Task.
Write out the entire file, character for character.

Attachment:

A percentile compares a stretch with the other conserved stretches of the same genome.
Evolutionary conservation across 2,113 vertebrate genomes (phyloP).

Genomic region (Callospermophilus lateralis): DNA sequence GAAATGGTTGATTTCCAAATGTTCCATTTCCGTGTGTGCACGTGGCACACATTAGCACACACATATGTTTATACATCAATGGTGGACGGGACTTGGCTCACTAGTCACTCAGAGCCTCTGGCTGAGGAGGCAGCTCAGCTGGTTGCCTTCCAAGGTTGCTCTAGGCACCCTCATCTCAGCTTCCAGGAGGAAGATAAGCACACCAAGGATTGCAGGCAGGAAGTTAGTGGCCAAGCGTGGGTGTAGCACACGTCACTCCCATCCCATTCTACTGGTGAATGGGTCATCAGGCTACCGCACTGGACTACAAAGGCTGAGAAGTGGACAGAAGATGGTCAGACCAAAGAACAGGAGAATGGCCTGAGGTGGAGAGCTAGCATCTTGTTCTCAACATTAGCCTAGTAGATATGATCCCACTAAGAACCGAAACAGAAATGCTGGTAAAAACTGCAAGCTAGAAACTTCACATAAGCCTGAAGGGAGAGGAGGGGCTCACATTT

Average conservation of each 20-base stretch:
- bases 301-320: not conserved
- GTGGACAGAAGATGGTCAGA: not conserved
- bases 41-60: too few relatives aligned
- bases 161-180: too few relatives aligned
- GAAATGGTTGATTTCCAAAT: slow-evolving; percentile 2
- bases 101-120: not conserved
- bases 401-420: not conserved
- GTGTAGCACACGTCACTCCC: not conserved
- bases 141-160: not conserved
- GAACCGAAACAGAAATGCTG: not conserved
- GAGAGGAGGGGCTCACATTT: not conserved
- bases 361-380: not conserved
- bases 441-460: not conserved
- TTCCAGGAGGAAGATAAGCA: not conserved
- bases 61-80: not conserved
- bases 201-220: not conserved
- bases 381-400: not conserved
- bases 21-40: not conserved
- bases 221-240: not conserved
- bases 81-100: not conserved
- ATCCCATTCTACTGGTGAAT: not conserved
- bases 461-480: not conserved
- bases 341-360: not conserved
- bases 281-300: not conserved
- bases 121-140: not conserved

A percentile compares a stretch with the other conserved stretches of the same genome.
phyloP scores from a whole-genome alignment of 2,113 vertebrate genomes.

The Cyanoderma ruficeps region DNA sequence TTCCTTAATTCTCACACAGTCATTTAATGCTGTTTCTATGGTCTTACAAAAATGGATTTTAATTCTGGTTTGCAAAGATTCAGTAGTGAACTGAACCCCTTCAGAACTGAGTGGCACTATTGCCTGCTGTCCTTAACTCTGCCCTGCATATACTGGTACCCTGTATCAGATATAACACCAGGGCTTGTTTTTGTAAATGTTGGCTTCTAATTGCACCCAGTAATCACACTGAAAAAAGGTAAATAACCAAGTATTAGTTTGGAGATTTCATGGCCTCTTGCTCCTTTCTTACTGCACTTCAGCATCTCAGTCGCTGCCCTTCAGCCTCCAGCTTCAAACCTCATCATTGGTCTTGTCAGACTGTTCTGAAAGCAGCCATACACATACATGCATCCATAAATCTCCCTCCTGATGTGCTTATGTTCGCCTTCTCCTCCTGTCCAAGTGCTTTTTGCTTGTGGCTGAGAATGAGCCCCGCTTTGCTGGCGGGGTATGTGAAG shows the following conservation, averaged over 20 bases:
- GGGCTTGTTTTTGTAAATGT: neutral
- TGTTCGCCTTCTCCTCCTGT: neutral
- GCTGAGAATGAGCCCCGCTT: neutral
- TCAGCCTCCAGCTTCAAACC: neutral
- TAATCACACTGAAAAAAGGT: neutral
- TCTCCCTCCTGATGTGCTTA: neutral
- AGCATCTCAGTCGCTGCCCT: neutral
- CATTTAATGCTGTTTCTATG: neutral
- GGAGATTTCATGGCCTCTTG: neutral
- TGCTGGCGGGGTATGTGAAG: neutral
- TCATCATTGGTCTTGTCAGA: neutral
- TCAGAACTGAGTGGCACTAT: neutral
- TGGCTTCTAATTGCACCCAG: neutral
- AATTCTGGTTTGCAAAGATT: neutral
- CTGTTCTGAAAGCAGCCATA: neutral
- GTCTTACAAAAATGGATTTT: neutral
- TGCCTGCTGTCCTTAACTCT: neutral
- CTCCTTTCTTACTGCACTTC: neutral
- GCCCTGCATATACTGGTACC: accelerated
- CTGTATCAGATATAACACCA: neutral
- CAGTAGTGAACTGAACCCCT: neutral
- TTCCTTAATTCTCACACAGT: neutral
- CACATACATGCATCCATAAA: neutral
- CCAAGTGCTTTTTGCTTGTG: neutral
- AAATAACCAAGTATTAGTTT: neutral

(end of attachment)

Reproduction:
A percentile compares a stretch with the other conserved stretches of the same genome.
Evolutionary conservation across 2,113 vertebrate genomes (phyloP).

Genomic region (Callospermophilus lateralis): DNA sequence GAAATGGTTGATTTCCAAATGTTCCATTTCCGTGTGTGCACGTGGCACACATTAGCACACACATATGTTTATACATCAATGGTGGACGGGACTTGGCTCACTAGTCACTCAGAGCCTCTGGCTGAGGAGGCAGCTCAGCTGGTTGCCTTCCAAGGTTGCTCTAGGCACCCTCATCTCAGCTTCCAGGAGGAAGATAAGCACACCAAGGATTGCAGGCAGGAAGTTAGTGGCCAAGCGTGGGTGTAGCACACGTCACTCCCATCCCATTCTACTGGTGAATGGGTCATCAGGCTACCGCACTGGACTACAAAGGCTGAGAAGTGGACAGAAGATGGTCAGACCAAAGAACAGGAGAATGGCCTGAGGTGGAGAGCTAGCATCTTGTTCTCAACATTAGCCTAGTAGATATGATCCCACTAAGAACCGAAACAGAAATGCTGGTAAAAACTGCAAGCTAGAAACTTCACATAAGCCTGAAGGGAGAGGAGGGGCTCACATTT

Average conservation of each 20-base stretch:
- bases 301-320: not conserved
- GTGGACAGAAGATGGTCAGA: not conserved
- bases 41-60: too few relatives aligned
- bases 161-180: too few relatives aligned
- GAAATGGTTGATTTCCAAAT: slow-evolving; percentile 2
- bases 101-120: not conserved
- bases 401-420: not conserved
- GTGTAGCACACGTCACTCCC: not conserved
- bases 141-160: not conserved
- GAACCGAAACAGAAATGCTG: not conserved
- GAGAGGAGGGGCTCACATTT: not conserved
- bases 361-380: not conserved
- bases 441-460: not conserved
- TTCCAGGAGGAAGATAAGCA: not conserved
- bases 61-80: not conserved
- bases 201-220: not conserved
- bases 381-400: not conserved
- bases 21-40: not conserved
- bases 221-240: not conserved
- bases 81-100: not conserved
- ATCCCATTCTACTGGTGAAT: not conserved
- bases 461-480: not conserved
- bases 341-360: not conserved
- bases 281-300: not conserved
- bases 121-140: not conserved

A percentile compares a stretch with the other conserved stretches of the same genome.
phyloP scores from a whole-genome alignment of 2,113 vertebrate genomes.

The Cyanoderma ruficeps region DNA sequence TTCCTTAATTCTCACACAGTCATTTAATGCTGTTTCTATGGTCTTACAAAAATGGATTTTAATTCTGGTTTGCAAAGATTCAGTAGTGAACTGAACCCCTTCAGAACTGAGTGGCACTATTGCCTGCTGTCCTTAACTCTGCCCTGCATATACTGGTACCCTGTATCAGATATAACACCAGGGCTTGTTTTTGTAAATGTTGGCTTCTAATTGCACCCAGTAATCACACTGAAAAAAGGTAAATAACCAAGTATTAGTTTGGAGATTTCATGGCCTCTTGCTCCTTTCTTACTGCACTTCAGCATCTCAGTCGCTGCCCTTCAGCCTCCAGCTTCAAACCTCATCATTGGTCTTGTCAGACTGTTCTGAAAGCAGCCATACACATACATGCATCCATAAATCTCCCTCCTGATGTGCTTATGTTCGCCTTCTCCTCCTGTCCAAGTGCTTTTTGCTTGTGGCTGAGAATGAGCCCCGCTTTGCTGGCGGGGTATGTGAAG shows the following conservation, averaged over 20 bases:
- GGGCTTGTTTTTGTAAATGT: neutral
- TGTTCGCCTTCTCCTCCTGT: neutral
- GCTGAGAATGAGCCCCGCTT: neutral
- TCAGCCTCCAGCTTCAAACC: neutral
- TAATCACACTGAAAAAAGGT: neutral
- TCTCCCTCCTGATGTGCTTA: neutral
- AGCATCTCAGTCGCTGCCCT: neutral
- CATTTAATGCTGTTTCTATG: neutral
- GGAGATTTCATGGCCTCTTG: neutral
- TGCTGGCGGGGTATGTGAAG: neutral
- TCATCATTGGTCTTGTCAGA: neutral
- TCAGAACTGAGTGGCACTAT: neutral
- TGGCTTCTAATTGCACCCAG: neutral
- AATTCTGGTTTGCAAAGATT: neutral
- CTGTTCTGAAAGCAGCCATA: neutral
- GTCTTACAAAAATGGATTTT: neutral
- TGCCTGCTGTCCTTAACTCT: neutral
- CTCCTTTCTTACTGCACTTC: neutral
- GCCCTGCATATACTGGTACC: accelerated
- CTGTATCAGATATAACACCA: neutral
- CAGTAGTGAACTGAACCCCT: neutral
- TTCCTTAATTCTCACACAGT: neutral
- CACATACATGCATCCATAAA: neutral
- CCAAGTGCTTTTTGCTTGTG: neutral
- AAATAACCAAGTATTAGTTT: neutral